Finally on an even keel once again, we drove away to negotiate the pebbles and shale but this time knowing help was at hand if an emergency arose. Vehicles continued to make there way to the place we had just left. Traversing the river once again found us axle deep in sinking gravel and it was only the full torque of our 5.7 litre monster that we were able to make enough headway to get ourselves free. A diversion, to park in the shade of a tree, saw us face to face with another local creature. Sat inches from our window, we watched it, watching us, watching it.

Yellow Spotted Agama, perhaps?

Yellow Spotted Agama, perhaps?

We saw other species of lizard on route, globe skimmer dragonflies, a frog, the highly suspect snake, little fishes and a wading bird that we were to hot to identify. All was not lost and we would return once the weather was cooler.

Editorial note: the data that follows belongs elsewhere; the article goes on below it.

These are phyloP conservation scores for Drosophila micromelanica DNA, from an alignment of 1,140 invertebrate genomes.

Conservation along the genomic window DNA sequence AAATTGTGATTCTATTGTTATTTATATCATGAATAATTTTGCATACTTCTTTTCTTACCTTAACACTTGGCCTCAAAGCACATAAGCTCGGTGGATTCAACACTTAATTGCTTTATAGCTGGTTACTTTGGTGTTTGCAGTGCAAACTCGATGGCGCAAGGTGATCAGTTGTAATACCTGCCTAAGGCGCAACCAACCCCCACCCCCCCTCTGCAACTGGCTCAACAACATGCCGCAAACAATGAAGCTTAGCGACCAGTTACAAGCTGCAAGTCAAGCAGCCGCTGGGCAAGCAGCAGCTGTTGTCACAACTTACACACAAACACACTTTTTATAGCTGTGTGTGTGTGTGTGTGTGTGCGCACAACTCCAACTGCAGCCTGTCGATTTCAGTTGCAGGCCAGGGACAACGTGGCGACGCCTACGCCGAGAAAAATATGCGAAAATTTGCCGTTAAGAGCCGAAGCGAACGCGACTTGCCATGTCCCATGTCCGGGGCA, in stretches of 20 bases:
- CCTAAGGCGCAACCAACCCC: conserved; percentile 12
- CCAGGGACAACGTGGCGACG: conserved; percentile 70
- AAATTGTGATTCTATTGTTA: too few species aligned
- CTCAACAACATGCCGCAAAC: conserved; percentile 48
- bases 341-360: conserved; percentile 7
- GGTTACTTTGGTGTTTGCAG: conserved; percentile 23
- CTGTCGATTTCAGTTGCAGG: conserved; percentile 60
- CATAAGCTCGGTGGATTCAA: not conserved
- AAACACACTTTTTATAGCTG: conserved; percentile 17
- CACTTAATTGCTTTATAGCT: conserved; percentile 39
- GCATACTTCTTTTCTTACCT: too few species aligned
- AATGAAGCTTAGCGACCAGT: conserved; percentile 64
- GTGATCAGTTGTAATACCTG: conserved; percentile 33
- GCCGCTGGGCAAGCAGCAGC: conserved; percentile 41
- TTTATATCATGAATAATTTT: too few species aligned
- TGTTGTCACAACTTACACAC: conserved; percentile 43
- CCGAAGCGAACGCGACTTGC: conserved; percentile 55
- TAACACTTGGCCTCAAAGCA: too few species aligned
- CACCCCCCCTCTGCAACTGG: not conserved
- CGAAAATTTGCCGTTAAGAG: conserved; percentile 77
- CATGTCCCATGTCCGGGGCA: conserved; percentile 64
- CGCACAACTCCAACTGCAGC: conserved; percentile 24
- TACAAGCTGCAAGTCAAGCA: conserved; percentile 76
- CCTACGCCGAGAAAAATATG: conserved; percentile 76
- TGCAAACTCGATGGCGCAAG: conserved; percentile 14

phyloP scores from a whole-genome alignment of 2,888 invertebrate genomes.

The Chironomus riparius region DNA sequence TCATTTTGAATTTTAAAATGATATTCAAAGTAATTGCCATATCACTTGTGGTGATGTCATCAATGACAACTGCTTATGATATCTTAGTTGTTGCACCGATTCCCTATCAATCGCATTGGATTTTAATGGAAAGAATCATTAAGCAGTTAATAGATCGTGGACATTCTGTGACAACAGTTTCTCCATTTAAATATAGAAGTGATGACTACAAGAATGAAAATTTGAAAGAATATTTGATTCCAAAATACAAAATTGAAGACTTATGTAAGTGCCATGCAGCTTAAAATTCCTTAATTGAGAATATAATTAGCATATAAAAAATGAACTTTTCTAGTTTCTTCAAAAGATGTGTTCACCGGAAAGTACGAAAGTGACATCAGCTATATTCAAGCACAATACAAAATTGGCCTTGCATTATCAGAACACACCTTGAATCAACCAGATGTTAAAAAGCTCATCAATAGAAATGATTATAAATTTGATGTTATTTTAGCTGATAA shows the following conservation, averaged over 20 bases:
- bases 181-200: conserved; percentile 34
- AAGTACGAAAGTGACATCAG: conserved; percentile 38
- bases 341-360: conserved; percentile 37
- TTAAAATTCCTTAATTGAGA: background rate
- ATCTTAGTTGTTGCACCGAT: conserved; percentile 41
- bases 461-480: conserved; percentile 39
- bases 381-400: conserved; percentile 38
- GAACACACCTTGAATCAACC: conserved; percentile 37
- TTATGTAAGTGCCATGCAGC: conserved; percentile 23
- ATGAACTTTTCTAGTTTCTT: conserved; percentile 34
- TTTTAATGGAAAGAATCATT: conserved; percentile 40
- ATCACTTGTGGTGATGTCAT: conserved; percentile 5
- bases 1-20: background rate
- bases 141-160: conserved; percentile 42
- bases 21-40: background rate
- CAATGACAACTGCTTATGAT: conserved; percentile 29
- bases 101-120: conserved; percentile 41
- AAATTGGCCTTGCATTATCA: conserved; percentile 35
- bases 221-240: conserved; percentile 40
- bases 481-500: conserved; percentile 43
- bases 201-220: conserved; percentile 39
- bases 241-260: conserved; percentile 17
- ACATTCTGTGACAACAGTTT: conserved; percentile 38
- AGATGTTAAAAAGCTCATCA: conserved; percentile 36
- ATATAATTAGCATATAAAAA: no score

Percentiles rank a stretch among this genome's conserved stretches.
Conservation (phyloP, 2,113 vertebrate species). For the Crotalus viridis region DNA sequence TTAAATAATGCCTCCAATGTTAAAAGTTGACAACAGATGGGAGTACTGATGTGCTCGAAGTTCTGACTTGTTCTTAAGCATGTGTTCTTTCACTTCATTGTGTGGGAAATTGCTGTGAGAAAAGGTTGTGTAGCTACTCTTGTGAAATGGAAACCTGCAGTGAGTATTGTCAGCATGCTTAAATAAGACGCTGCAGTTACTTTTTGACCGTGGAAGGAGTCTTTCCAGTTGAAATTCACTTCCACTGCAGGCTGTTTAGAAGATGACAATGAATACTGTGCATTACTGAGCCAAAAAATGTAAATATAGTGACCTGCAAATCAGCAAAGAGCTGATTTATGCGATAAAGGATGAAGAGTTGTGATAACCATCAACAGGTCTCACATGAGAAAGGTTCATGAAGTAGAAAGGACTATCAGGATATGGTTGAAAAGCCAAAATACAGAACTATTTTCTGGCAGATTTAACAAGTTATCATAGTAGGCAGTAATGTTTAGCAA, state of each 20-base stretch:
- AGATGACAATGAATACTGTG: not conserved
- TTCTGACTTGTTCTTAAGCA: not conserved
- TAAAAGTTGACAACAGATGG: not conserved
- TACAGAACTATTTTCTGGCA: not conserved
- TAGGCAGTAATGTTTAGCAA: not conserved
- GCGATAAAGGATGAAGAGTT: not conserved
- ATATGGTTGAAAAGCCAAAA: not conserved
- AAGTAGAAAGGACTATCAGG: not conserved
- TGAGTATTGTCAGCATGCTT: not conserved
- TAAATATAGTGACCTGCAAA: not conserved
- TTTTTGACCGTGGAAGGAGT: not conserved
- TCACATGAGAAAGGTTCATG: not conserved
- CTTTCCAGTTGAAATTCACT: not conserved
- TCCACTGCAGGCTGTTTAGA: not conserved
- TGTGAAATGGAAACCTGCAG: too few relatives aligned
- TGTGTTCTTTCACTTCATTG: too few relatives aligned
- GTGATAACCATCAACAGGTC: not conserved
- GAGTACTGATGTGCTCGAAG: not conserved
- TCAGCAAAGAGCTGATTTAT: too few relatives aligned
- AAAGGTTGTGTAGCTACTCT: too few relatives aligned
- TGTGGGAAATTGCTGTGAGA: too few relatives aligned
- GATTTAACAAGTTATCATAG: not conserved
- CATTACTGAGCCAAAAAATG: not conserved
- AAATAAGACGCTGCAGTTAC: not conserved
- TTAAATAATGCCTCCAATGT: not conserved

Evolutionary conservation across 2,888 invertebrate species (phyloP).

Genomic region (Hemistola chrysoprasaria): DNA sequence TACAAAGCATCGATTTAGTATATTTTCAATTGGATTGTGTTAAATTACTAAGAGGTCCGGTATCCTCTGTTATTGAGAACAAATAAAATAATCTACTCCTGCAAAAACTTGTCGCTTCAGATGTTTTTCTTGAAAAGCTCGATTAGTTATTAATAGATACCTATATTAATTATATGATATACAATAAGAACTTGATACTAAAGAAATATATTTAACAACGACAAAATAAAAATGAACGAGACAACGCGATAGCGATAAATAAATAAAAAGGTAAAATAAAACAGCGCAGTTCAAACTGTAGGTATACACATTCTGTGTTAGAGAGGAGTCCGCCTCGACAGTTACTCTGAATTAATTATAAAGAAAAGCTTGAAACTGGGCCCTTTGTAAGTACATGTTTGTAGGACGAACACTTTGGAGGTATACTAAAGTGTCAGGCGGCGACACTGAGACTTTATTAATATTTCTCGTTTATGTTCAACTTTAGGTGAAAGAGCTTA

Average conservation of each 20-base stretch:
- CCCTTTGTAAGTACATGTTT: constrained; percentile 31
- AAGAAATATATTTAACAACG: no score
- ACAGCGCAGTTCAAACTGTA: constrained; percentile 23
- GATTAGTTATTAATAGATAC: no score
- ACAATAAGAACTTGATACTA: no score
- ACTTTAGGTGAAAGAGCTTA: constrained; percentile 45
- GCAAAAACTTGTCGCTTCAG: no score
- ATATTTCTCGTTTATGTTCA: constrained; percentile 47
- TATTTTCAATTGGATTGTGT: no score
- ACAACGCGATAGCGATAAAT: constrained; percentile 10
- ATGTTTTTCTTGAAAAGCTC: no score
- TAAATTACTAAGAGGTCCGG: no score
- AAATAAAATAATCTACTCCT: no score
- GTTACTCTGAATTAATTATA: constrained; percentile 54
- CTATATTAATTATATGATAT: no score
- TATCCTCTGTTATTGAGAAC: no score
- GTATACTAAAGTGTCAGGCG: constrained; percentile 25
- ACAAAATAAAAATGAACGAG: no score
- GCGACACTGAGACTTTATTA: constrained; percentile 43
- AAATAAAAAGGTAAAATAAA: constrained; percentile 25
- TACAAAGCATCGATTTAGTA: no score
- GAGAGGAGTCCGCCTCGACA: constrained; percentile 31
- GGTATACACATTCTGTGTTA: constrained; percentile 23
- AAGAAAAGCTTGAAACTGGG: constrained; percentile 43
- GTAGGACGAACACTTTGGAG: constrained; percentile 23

With a few days left before the end of the holidays, we will revisit one of our mountain favourites, to take in the cooler air and maybe break something else to add to our car catastrophes. Until then, the album shot to prove that all’s well that ends well.

Ta da!

Ta da!

We shall return…